This exercise looks at correcting colour casts.


 A major advantage of shooting Raw is the ease with which the WB setting can be adjusted post shoot -even  if carefully chosen it does not always produce the desired end result . I find this especially true for skin tones and much prefer being able to adjust and optimize  the colour on my computer than rely entirely on the camera settings. I felt  the portrait below would benefit from some adjustment to enhance the colour tones of the skin.  The skin tones look rather too pink and I wanted to adjust these to enhance the subject. For this image I used a custom WB adjustment , not too severe but just enough to improve the skin colour.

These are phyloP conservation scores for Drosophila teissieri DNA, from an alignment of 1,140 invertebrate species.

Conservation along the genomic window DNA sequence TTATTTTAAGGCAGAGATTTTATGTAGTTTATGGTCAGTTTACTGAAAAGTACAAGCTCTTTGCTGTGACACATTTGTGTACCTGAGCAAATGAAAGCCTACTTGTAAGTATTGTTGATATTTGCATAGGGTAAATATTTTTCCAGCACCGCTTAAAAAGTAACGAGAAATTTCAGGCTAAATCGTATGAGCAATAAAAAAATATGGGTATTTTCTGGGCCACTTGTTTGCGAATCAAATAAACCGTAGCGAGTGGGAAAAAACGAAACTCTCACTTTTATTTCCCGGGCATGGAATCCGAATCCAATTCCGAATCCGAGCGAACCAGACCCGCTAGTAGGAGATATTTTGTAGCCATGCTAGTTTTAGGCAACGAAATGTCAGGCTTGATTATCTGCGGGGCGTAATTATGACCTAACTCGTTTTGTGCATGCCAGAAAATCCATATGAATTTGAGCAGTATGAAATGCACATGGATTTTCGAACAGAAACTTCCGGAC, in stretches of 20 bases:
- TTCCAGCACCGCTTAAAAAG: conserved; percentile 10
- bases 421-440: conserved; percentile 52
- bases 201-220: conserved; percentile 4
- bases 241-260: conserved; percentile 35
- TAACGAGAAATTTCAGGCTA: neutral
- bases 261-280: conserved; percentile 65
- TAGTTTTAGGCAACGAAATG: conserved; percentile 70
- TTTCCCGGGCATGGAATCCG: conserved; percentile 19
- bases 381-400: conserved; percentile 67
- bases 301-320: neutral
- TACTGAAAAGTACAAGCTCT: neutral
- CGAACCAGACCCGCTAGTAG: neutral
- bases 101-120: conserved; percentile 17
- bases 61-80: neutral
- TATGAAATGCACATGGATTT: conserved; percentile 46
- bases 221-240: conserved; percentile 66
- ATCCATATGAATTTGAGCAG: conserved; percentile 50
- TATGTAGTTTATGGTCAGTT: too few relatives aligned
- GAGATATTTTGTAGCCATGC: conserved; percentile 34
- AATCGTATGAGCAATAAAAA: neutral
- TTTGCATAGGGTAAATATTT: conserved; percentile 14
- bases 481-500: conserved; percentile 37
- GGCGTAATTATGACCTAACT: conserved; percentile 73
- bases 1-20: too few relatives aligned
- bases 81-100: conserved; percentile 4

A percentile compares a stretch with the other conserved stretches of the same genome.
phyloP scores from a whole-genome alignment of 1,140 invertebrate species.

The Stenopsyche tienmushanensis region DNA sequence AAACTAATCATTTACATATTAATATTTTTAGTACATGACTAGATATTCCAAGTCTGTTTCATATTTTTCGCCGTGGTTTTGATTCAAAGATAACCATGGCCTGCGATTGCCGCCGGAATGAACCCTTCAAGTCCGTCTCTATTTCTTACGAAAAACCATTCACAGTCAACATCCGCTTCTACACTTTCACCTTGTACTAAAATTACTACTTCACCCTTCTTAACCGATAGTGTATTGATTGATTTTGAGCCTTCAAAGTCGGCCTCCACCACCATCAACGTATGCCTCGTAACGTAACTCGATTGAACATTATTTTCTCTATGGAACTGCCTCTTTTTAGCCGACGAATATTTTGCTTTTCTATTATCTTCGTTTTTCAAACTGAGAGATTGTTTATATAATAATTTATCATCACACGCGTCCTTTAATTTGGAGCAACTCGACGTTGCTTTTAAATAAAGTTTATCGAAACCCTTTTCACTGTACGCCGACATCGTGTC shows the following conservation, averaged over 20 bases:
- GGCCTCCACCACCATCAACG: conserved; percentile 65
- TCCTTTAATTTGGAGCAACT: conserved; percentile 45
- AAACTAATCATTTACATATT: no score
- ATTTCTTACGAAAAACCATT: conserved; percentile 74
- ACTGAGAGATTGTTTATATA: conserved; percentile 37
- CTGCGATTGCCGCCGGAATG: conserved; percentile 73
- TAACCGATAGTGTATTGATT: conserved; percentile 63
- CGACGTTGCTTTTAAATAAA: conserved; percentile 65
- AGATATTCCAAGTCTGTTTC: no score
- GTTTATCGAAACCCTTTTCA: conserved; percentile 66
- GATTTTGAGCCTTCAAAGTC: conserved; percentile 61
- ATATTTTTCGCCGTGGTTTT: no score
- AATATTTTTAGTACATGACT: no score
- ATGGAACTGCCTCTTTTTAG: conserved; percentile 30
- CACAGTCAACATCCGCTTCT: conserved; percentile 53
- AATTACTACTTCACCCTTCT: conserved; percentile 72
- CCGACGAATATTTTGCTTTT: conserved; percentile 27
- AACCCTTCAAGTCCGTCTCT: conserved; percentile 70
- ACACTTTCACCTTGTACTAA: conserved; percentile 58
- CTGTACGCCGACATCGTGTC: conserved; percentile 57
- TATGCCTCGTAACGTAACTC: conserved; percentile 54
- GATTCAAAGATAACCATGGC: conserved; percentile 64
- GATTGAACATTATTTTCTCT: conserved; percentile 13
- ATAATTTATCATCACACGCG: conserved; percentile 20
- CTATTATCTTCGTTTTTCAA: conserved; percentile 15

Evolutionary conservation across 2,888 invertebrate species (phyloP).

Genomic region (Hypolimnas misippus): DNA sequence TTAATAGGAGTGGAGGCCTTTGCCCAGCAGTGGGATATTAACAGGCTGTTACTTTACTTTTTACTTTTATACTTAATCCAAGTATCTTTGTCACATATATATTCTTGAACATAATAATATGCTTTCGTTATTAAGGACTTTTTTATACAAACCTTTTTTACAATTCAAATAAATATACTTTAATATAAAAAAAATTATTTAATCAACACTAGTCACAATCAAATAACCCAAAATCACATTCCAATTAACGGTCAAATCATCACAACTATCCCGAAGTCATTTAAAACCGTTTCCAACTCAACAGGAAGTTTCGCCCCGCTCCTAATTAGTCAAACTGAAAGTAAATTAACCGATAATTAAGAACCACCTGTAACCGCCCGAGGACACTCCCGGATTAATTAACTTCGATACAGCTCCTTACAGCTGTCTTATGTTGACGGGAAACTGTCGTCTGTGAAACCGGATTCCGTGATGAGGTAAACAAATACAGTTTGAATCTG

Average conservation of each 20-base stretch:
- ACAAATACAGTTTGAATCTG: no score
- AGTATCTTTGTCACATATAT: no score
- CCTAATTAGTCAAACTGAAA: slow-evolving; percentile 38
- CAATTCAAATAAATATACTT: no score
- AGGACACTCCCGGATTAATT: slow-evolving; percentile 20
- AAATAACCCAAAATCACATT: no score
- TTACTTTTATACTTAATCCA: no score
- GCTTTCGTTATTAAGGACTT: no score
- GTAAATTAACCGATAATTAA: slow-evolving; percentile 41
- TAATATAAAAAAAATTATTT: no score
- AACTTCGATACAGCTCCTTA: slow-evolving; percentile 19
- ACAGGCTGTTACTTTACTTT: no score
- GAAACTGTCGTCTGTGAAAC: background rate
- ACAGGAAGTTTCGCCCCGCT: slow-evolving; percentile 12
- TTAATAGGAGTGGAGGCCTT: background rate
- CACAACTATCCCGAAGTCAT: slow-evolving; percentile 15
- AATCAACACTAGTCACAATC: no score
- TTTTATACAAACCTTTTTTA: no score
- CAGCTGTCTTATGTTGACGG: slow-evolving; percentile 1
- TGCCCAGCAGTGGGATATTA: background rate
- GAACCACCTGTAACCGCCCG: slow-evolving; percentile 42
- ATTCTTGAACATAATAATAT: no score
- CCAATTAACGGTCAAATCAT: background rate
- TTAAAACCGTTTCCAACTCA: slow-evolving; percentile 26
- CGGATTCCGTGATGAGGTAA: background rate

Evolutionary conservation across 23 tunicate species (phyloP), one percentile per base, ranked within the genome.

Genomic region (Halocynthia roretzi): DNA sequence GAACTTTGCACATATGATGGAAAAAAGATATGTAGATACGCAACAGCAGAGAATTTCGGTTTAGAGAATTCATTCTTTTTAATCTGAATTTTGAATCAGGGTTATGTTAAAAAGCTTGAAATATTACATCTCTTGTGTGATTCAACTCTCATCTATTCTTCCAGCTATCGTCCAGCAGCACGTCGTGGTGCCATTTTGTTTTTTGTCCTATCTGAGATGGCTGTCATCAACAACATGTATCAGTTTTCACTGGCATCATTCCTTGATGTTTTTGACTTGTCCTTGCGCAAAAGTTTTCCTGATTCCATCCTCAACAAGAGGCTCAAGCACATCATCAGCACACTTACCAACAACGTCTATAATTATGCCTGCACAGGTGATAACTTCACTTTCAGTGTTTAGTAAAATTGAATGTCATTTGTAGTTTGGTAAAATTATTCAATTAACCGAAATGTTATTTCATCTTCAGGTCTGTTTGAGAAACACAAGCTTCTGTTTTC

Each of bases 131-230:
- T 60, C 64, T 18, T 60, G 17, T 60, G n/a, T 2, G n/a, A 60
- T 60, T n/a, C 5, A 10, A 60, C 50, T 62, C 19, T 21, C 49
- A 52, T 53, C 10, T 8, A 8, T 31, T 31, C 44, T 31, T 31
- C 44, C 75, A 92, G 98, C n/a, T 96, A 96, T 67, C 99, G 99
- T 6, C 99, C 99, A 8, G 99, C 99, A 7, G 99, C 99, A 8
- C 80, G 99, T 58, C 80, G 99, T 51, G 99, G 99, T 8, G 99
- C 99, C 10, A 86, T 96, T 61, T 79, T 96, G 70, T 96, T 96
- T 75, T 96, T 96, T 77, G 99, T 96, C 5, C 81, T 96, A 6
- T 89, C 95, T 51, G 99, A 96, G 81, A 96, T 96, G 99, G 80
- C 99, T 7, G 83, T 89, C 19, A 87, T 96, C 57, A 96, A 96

Raw image using Daylight WB.



The landscape image below was shot early evening and I used a Daylight WB setting which has created a rather blue  cast over the entire image -including the grey concrete area.

Processing the Raw image in LR I was able to change the WB to Shade which removes the overall blue cast.

I reset the image again and also tried the  WB dropper tool to click on an area of neutral grey which altered the colour quite drastically. 
A major advantage of shooting Raw is the advantage of being able to manipulate the WB post -shoot. It is a simple step that can be taken to optimise colour --once shot in Jpeg the choice of WB is unchangeable. I like experimenting with the WB slider--it can produce some quite interesting effects. 
 


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